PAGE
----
With 8,000 movies and 50,000 TV episodes, Apple’s iTunes Store now needs to drive sales

Apple Online StoreApple’s iTunes Store’s “TV episodes seem to have plateaued at 50,000, while the number of Hollywood movies continues to inch upward and now exceeds 8,000 (2,000 in high-definition),” Philip Elmer-DeWitt reports for Fortune. “But reports on sales come few and far between. Reviewing Apple’s press releases and quarterly earnings calls, we found only three reports of TV show sales: 50 million (Jan. 2007), 200 million (Oct. 2008) and 250 million (March 2009). For Hollywood movie sales, there were even fewer reports: 1.3 million sold (Jan. 2007), 2 million sold (July 2007) and 33 million “purchased and rented” (March 2009). This at a time when song and app sales are are pouring in by the billions.”

“All this helps explain why Apple is pressing so hard to strike new deals with Hollywood,” Elmer-DeWitt reports. “The talk in media circles Monday morning centers on a report by Brian Stelter in The New York Times about Hollywood’s resistance to Apple’s latest sales pitch: to lower the price of TV episodes to $0.99 from $1.99 and to sell subscriptions to ‘best of TV’ packages for $30 a month.”

Elmer-DeWitt reports, “Although PBS has started offering selected kids episodes for less than a dollar and CBS has indicated it is willing to consider prices that low for some of its shows, the deals are being characterized as experiments to see if 99 cents is, as Apple claims, the magic price point at which video sales take off.”

Full article here.

22 Comments

  1. Try an experiment, make a log of everything you watch for three months. Then, do the math. If I told you the answer now, you would never believe me. (hint: how much do you pay for the 72,000 hours of content sent to you every month divided by the hours of non-basic content you actually watch?)

  2. Uh, guys, it’s the CONTENT OWNERS that set the price of TV shows and movies sold in the iTunes Store, NOT Apple. You’re shooting the messenger. It’s the CONTENT OWNERS that are restricting which movies and TV shows are sold on iTMS. It’s the CONTENT OWNERS that are restricting what can be sold or rented outside the US. NOT APPLE. Please get that straight.

    @Gabriel: dream on. You won’t see DRM-free TV shows or movies in your lifetime, or likely that of your children.

    Sometimes, your comments make my head hurt. This is one of them.

  3. With the amount of time my wife and adolescent son play on the Wii, there’s very little time left over for TV shows. Even then, my wife is generally more interested in the news than sitcoms. So, I’d have to say that our family is not one that would be persuaded to get TV shows from iTunes (or anywhere else, for that matter), no matter how low the cost. Besides, what little we see of TV shows, the more we’re convinced that TV has a very bleak future. We do use our AppleTV, almost exclusively over the weekends, to rent movies. But we generally keep a cap of < $5.00/movie; otherwise we could go to the Movie Gallery up the street to rent for less than through Apple TV. Sure, we could get another TV, but we’re really not that interested. (Reality TV? Yeah, whatever…)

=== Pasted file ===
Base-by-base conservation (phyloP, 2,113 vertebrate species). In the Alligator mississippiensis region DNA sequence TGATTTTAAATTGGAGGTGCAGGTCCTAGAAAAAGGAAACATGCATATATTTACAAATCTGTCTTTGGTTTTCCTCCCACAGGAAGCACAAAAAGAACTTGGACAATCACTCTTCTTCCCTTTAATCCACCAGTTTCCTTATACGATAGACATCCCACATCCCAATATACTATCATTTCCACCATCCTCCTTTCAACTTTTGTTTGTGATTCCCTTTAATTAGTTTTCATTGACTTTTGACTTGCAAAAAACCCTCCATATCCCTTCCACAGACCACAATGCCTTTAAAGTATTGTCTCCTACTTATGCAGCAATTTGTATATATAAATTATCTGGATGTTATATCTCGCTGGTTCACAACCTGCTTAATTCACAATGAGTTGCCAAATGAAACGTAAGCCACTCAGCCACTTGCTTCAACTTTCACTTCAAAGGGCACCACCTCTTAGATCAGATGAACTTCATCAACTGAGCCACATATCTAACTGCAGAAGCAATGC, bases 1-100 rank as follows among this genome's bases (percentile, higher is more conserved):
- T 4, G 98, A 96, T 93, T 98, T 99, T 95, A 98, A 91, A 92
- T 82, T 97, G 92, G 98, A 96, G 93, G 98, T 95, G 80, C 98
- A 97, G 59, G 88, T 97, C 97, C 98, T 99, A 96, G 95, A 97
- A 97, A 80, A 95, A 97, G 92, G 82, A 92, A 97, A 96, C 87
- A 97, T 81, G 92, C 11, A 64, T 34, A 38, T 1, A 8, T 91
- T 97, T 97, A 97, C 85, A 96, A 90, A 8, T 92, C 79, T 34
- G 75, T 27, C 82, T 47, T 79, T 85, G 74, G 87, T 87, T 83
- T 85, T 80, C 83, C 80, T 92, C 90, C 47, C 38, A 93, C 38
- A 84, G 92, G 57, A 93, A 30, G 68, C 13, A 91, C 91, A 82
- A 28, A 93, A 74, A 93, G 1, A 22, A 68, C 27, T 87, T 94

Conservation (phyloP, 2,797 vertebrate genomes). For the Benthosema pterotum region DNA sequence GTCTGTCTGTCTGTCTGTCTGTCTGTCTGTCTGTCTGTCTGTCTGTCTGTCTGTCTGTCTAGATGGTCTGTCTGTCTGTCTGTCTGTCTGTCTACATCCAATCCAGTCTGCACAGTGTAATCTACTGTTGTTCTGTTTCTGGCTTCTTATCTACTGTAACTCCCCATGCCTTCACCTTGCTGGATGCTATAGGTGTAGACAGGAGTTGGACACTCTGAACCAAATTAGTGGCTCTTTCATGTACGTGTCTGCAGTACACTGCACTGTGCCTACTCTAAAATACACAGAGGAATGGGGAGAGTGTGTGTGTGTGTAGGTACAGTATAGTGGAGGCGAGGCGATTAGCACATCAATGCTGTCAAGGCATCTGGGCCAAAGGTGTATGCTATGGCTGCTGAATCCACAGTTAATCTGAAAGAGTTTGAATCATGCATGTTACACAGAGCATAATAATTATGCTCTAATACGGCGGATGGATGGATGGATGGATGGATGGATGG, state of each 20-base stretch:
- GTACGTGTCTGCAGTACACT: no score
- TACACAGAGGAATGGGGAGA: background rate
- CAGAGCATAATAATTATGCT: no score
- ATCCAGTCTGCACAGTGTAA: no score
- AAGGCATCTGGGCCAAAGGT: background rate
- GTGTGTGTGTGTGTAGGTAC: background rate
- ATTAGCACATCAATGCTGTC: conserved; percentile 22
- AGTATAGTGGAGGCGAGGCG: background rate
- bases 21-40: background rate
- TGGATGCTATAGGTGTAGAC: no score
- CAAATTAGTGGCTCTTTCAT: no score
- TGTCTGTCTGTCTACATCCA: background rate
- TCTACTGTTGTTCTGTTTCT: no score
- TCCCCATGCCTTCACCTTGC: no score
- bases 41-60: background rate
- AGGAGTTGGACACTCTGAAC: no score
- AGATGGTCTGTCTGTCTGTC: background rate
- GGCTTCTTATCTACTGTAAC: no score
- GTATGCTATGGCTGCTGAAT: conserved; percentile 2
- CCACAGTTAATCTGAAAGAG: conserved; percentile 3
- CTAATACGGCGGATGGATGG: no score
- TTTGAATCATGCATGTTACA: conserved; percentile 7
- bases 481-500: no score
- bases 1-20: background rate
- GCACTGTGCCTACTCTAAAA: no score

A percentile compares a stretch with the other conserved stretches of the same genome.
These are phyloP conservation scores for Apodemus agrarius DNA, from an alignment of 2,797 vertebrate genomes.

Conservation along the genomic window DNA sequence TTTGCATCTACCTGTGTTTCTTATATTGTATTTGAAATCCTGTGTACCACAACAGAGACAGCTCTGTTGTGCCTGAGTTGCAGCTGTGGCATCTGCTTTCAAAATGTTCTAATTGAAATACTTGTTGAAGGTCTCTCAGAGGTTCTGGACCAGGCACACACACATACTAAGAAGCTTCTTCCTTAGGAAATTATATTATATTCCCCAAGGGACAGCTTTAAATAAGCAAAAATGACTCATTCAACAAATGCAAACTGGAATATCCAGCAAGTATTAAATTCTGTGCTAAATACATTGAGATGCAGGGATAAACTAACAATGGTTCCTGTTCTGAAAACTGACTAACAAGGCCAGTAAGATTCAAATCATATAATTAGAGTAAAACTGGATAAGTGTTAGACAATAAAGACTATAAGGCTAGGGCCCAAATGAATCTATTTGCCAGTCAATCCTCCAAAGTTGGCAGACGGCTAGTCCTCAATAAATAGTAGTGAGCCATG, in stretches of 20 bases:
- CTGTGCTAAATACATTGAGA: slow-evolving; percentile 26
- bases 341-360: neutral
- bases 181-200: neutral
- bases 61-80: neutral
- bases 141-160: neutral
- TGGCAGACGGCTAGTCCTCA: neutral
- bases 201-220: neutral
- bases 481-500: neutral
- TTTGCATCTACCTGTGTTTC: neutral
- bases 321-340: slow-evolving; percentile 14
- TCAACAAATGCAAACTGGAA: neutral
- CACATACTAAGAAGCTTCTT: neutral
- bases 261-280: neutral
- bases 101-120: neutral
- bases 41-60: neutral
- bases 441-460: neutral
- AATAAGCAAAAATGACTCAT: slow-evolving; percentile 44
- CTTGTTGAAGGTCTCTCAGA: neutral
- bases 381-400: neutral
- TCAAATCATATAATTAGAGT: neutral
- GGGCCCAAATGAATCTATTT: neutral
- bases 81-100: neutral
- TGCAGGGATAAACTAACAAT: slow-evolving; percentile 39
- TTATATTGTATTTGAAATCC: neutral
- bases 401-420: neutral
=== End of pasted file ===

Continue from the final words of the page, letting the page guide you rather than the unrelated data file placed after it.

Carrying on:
Now, my adult daughter, OTOH, is a TV show fanatic. I can imagine you’d much prefer her opinion. But seeing as she’s an AT&T;employee, not yet finished college degree, I’m sure that it would be something along the lines of “less expensive is better.” I’ll leave it to everyone else to figure out where that leads.

  4. If AppleTV is still a “hobby” it is because Apple have yet to persuade content providers to get fully on board… In Australia, for instance, there are only 20 documentaries for sale on iTunes – for someone who only watches docos this makes AppleTV next to useless downunder…

  5. I say Apple should remove all TV/Movies from the iTunes stores and see what happens. I’m guessing the same people that rip and steal now will continue and the content providers will make even less money and will come (run) back to Apple when they are tired of lossing money.

    No one has the distribution channel, model or hardware to compete, good luck.

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